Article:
French musicians in the classical tradition such as Darius Milhaud had considered jazz as a "very 1920s music" (Andreotta 1946, 12-13). By the 1930s, "hot" jazz had made it to France. In 1929, Etienne Mougin wrote that hot jazz was characterized by the presence of "blue notes," by the musicians' improvisation, and, essentially, by its "swing" (1929, 2). This new jazz music influenced the formation of French jazz bands in the 1930s and the earliest recordings of jazz and blues by French musicians. Alix Combelle, Andre Ekyan, Michel Warlop, and Ray Ventura et ses Collegiens became the French jazz bands most appreciated by French jazz buffs. In 1932, Ray Ventura's band recorded two "classic" blues tunes, "Saint Louis Blues" and "Saint James Infirmary" (Decca F 2851), on what is commonly considered the earliest blues recording by a French jazz band.[5] In the 1930s, King Vidor's film Hallelujah was shown in many movie houses in French cities and contributed to the widespread acquaintance of the French public with African American music of all types. The movie includes songs by religious choirs, blues by classic blues singer Victoria Spivey, and songs by a Memphis jug band, Cannon's Jug Stompers.

Hallelujah and the availability of recordings by hot jazz musicians led to the creation of a significant group of hot jazz buffs in France. These early fans produced the first French jazz critics and researchers. Stephane Mougin created a magazine called La Revue du Jazz and a second simply named Jazz; later he created Jazz, Tango, Dancing. As early as 1931, Jacques Bureau produced a jazz program on Radio L.L. in Paris. In 1932 Bureau played "Saint Louis Blues" by Louis Armstrong, likely the earliest blues broadcast in France.[6] Two years later, Ray Binder wrote a short history of jazz in which he indicated that jazz and blues had their origins in slavery times and underlined that these musical forms were a true popular music for Black Americans (1931, 6). In 1932, Robert Goffin, a Belgian poet associated with the Surrealists, wrote Aux frontieres du jazz, in which he differentiated what he called "straight jazz" from "hot jazz" (Goffin 1932). The early 1930s also witnessed the emergence of Hugues Panassie, who, at age eighteen, was a record critic for La Revue du Jazz, and of Pierre Noury and Madeleine Gautier (who soon focused on the blues).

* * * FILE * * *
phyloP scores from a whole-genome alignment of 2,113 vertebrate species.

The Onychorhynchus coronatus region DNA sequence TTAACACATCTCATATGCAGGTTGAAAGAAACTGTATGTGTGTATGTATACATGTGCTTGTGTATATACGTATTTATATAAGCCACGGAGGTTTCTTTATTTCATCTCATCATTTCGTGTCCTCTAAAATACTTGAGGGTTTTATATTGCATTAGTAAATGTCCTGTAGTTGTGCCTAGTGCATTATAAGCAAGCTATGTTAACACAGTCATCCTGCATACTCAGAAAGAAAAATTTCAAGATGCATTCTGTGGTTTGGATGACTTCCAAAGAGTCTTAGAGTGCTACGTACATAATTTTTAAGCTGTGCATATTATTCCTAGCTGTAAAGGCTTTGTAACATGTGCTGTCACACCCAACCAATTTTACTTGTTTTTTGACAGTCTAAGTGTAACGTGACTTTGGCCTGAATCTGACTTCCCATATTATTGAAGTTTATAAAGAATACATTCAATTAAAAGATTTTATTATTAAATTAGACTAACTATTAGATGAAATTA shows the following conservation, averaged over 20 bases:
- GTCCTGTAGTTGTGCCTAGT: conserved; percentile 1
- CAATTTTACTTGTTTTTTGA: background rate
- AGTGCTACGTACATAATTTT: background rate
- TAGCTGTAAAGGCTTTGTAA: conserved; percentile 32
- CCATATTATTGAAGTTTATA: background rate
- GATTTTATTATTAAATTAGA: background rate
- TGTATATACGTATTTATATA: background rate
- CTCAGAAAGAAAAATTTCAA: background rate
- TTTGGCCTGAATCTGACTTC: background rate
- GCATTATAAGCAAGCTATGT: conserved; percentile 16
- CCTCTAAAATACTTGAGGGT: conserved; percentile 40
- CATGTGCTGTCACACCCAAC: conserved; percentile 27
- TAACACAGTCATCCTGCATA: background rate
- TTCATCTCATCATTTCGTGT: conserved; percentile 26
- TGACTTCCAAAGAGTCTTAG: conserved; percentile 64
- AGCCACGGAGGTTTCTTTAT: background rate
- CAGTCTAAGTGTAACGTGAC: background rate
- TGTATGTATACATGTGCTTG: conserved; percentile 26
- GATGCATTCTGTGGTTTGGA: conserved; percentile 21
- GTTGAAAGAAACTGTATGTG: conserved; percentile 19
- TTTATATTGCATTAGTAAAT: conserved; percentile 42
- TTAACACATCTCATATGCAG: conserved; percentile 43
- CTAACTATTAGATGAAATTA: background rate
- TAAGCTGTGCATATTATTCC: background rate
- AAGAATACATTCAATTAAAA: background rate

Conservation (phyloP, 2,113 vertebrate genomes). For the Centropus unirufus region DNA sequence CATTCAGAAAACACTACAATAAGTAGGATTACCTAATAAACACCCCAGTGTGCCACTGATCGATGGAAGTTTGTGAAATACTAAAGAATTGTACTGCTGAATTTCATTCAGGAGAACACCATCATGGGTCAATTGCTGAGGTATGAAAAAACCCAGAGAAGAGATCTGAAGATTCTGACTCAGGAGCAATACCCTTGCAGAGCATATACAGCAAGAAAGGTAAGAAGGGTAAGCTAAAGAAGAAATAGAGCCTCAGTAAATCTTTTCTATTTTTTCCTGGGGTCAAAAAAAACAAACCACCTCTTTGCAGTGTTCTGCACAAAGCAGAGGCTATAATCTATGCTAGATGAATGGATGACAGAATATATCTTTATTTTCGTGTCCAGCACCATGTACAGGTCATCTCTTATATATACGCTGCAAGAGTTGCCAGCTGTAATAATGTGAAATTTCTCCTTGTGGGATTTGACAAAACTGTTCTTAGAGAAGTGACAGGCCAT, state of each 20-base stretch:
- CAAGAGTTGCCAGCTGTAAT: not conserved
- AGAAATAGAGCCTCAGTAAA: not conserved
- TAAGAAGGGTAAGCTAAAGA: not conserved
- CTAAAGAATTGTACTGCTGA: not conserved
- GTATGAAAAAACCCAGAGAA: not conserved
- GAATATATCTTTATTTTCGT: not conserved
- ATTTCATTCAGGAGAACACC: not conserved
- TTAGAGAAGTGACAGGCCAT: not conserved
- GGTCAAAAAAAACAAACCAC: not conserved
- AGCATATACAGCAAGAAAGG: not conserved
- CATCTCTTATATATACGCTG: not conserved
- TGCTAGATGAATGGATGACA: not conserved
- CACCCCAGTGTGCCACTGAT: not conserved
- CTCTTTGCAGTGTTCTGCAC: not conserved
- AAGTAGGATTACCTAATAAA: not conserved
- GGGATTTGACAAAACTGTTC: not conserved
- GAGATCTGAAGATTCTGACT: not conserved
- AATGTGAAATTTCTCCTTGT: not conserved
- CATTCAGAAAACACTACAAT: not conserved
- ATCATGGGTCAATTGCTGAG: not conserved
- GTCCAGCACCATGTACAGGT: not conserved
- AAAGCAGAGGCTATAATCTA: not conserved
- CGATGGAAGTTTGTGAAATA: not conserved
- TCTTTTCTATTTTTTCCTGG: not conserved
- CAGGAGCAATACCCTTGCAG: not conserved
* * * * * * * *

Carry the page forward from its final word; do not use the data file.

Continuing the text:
The availability of jazz records did not mean that they were found in a large number of shops throughout France. The sales of jazz records in France remained hardly noticeable throughout the 1930s. Charles Delaunay has estimated that no more than two hundred copies of any given jazz record were sold throughout the country during the decade. The wealthiest jazz buffs tried to buy or order records from countries close to France: the United Kingdom and Switzerland, in particular. Others ordered directly from American record companies. In the 1920s and 1930s, records were fragile, expensive, and hard to get. Only well-off individuals among the bourgeois class bought and collected them. This situation led to the creation of the first jazz clubs. Jacques Bureau, Pierre Noury, Edwin Dirats, Jacques Auxenfants, and Hughes Panassie created the Hot Club de France in 1932. The first Hot Club was located in Paris, but other large cities in France soon had their own branch of the Hot Club de France. The goals of the association were: "1--to regroup jazz fans, 2--to popularize, defend, and establish jazz music in a suitable place amongst the other artistic expressions of our times" (Fondation 1932, 9). Local branches of the Hot Club de France organized meetings where jazz fans listened to, bought, or exchanged records. Charles Delaunay soon joined the Hot Club de France and became one of its most notable members. After taking charge of the club's administration, he created in 1934 a "service of record research and exchange," a truly appreciated service that lasted until the early 1940s (Delaunay 1985, 66-67). Another goal of the Hot Club de France was the organization of concerts by jazz and blues performers. In May 1933, jazz pianist Freddie Johnson was the first African American artist to play before the Hot Club de France. His concert was so well attended that a second one, this time with blues singer Alberta Hunter, was organized. A sold-out performance took place on 30 June 1933 at the Salle Pleyel music hall in Paris. The reporter does not mention whether Alberta Hunter sang blues at this concert. In 1936 at the Ecole Normale de Musique de Paris, she did sing "I'm Putting All My Eggs In One Basket" and "I Can't Give You Anything but Love" (Compte-rendu 1936, 16).